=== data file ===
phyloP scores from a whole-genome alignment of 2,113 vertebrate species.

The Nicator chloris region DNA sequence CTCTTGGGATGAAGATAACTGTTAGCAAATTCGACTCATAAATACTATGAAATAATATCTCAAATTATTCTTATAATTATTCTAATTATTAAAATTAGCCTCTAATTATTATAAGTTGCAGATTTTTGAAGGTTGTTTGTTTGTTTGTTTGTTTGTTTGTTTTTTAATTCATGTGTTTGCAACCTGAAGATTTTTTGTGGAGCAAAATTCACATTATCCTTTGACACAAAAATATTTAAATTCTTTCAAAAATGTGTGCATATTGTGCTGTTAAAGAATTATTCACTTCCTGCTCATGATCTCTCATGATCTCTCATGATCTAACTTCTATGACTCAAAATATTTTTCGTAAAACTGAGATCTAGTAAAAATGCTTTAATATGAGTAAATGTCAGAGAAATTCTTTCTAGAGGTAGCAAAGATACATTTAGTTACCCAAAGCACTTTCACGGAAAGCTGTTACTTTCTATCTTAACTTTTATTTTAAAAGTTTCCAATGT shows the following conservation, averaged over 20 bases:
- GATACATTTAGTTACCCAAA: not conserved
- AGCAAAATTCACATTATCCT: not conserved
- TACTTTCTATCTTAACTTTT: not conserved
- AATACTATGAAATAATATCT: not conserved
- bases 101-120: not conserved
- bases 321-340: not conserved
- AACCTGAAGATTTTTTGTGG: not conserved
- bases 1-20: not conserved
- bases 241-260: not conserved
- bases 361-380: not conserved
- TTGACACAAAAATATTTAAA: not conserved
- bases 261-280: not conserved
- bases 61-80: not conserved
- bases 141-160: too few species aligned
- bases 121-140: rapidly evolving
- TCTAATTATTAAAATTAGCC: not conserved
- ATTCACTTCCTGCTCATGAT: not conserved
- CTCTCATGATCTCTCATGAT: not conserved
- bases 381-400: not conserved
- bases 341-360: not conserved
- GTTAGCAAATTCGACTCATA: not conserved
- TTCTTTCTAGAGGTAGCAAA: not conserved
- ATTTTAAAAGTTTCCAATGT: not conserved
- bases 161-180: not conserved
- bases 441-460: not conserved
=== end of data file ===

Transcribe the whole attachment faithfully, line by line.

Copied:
phyloP scores from a whole-genome alignment of 2,113 vertebrate species.

The Nicator chloris region DNA sequence CTCTTGGGATGAAGATAACTGTTAGCAAATTCGACTCATAAATACTATGAAATAATATCTCAAATTATTCTTATAATTATTCTAATTATTAAAATTAGCCTCTAATTATTATAAGTTGCAGATTTTTGAAGGTTGTTTGTTTGTTTGTTTGTTTGTTTGTTTTTTAATTCATGTGTTTGCAACCTGAAGATTTTTTGTGGAGCAAAATTCACATTATCCTTTGACACAAAAATATTTAAATTCTTTCAAAAATGTGTGCATATTGTGCTGTTAAAGAATTATTCACTTCCTGCTCATGATCTCTCATGATCTCTCATGATCTAACTTCTATGACTCAAAATATTTTTCGTAAAACTGAGATCTAGTAAAAATGCTTTAATATGAGTAAATGTCAGAGAAATTCTTTCTAGAGGTAGCAAAGATACATTTAGTTACCCAAAGCACTTTCACGGAAAGCTGTTACTTTCTATCTTAACTTTTATTTTAAAAGTTTCCAATGT shows the following conservation, averaged over 20 bases:
- GATACATTTAGTTACCCAAA: not conserved
- AGCAAAATTCACATTATCCT: not conserved
- TACTTTCTATCTTAACTTTT: not conserved
- AATACTATGAAATAATATCT: not conserved
- bases 101-120: not conserved
- bases 321-340: not conserved
- AACCTGAAGATTTTTTGTGG: not conserved
- bases 1-20: not conserved
- bases 241-260: not conserved
- bases 361-380: not conserved
- TTGACACAAAAATATTTAAA: not conserved
- bases 261-280: not conserved
- bases 61-80: not conserved
- bases 141-160: too few species aligned
- bases 121-140: rapidly evolving
- TCTAATTATTAAAATTAGCC: not conserved
- ATTCACTTCCTGCTCATGAT: not conserved
- CTCTCATGATCTCTCATGAT: not conserved
- bases 381-400: not conserved
- bases 341-360: not conserved
- GTTAGCAAATTCGACTCATA: not conserved
- TTCTTTCTAGAGGTAGCAAA: not conserved
- ATTTTAAAAGTTTCCAATGT: not conserved
- bases 161-180: not conserved
- bases 441-460: not conserved